The Beatles and the Monkees
Comparing the Monkees to the Beatles is one of those arguments where it’s best to tread lightly unless you have some thick skin. It’s like comparing apples and oranges or, perhaps more to the point, Apple and Microsoft.
Of the two, the Beatles are definitely Apple (before Steve Jobs hijacked the record label’s name they literally were Apple). That makes the Monkees Microsoft—popular, user-friendly but perennially runners-up when it comes to the cool factor.
The scales have tilted quite a bit in recent years and lately the coolness factor has begun to swing in the Monkees direction. It helps that all four are still alive. Also, anything that’s been subjected to ridicule for over 45 years eventually ends up being viewed as an object of fascination. I’m pretty sure mullet haircuts will be considered cool some day (although I’m not sure I want to live in that world).
Anyway in the beginning, the coolness factor of the Monkees was nil among Beatles fans. But, interestingly, the Beatles, themselves, were fans of the group. They admired the fact that four guys off the streets could create a TV show, along with a couple of well-crafted pop songs, every week.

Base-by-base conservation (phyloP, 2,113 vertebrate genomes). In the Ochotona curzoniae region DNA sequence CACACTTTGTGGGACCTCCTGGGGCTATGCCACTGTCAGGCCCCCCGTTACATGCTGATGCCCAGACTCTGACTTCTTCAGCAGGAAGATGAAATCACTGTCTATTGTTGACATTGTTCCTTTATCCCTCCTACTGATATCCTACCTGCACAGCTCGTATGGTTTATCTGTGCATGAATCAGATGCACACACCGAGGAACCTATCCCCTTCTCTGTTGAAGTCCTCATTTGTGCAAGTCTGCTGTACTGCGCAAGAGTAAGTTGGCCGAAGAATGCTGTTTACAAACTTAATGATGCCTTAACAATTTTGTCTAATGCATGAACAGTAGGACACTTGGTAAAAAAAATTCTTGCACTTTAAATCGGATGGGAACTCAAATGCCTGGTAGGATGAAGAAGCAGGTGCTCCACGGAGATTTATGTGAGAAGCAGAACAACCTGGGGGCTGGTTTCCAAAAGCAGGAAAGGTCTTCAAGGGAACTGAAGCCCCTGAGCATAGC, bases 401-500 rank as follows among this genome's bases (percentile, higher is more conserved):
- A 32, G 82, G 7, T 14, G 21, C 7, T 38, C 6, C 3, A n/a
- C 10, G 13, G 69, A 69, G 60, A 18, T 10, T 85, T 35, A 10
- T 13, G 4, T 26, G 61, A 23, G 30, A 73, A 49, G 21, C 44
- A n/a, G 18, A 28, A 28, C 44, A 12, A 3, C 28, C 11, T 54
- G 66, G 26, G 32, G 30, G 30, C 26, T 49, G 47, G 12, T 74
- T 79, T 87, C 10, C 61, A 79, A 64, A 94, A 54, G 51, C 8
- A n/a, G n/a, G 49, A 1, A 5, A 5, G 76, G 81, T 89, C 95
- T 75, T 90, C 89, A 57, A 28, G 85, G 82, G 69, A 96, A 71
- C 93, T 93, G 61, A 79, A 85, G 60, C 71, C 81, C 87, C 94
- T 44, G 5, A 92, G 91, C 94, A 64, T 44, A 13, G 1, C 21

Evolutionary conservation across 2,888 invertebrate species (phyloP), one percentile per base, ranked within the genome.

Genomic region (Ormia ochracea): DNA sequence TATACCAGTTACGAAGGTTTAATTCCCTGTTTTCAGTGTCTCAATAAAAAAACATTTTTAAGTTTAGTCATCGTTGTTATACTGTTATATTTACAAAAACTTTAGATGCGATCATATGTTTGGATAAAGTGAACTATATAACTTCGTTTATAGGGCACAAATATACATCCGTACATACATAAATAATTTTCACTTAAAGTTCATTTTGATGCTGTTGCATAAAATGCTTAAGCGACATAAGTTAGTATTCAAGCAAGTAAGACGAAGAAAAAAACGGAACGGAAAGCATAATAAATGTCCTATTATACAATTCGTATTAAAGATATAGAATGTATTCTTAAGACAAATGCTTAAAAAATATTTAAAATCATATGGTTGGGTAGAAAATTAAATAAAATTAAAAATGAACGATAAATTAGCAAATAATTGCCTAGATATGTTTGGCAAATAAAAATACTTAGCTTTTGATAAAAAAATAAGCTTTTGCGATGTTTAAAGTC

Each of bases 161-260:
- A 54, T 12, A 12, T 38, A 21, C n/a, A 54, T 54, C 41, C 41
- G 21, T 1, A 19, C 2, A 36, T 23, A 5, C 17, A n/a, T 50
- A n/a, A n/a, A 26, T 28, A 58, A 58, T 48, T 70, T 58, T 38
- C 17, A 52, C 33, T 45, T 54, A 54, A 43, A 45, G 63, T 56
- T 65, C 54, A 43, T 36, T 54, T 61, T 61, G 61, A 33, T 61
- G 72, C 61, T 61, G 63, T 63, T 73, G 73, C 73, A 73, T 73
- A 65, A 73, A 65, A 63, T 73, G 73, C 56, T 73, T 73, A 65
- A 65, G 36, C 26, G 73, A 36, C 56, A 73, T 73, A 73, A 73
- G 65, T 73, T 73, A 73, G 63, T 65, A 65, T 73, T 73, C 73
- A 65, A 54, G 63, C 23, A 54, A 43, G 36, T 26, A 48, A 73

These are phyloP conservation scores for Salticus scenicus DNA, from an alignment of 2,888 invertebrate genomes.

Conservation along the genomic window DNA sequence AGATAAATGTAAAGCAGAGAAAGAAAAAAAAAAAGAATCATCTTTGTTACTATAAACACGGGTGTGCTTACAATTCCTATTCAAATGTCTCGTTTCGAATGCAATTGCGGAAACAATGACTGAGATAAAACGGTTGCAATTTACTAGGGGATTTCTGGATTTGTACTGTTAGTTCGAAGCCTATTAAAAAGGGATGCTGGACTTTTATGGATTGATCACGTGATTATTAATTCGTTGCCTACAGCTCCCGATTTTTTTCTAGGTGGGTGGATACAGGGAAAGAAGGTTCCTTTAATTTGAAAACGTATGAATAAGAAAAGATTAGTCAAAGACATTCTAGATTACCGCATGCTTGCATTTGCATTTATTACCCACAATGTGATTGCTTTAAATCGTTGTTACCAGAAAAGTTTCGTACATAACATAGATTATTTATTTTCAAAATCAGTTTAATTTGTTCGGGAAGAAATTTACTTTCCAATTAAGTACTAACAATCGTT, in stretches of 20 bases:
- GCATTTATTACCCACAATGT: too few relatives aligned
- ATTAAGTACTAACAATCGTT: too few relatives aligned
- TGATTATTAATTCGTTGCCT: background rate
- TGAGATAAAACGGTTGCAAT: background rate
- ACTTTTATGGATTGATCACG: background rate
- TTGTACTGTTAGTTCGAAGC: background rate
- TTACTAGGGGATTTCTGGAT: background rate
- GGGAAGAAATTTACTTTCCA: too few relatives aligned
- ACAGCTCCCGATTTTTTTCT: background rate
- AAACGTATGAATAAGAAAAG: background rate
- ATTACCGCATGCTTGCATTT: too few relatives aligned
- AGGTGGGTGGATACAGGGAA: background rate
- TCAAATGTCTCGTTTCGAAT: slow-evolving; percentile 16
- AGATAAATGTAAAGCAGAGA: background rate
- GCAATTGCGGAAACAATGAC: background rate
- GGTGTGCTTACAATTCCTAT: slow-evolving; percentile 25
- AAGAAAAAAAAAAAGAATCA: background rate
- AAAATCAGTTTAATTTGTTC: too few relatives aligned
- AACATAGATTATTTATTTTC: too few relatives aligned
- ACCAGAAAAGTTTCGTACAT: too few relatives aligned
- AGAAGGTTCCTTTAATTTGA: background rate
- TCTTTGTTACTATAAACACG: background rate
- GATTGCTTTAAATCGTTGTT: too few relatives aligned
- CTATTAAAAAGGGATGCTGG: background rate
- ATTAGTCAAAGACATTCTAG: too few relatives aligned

Perhaps they were even complimented. Imitation is the sincerest form of flattery after all. Also, they could relate to the demands of a money-making machine. If anybody knew what it was like to be inside the bubble of a pop phenomenon it was Lennon, McCartney, Harrison and Starr.
Check out this web page called Fab Fourum where you can listen to Paul McCartney defend the Monkees back in 1967: http://fabfourum.com/audio-gallery.html. You can also click on an interesting discussion I participated in a few months back on the comparison between the Beatles and the Monkees.
Yes the Beatles could have given the Monkees the cold shoulder but evidence points to the contrary. When the Monkees traveled to England on their promotional tours, the Beatles extended many social courtesies in their direction. Nesmith was even invited to Abbey Road during the infamous recording session for the Beatles’ magnum opus “A Day in the Life.”
By the same token, the Monkees took pains to give the Beatles credit wherever they could, tipping their cap in the group’s direction on “The Monkees on Tour” episode. On one episode of the TV series “Sgt. Pepper” could be seen spinning from a turntable. In “Head,” Tork could be heard whistling “Strawberry Fields Forever.”
Was it ironic that the Monkees chose the Beatles hometown, Liverpool, to kick off their 45th anniversary tour or was it just another tip of the cap?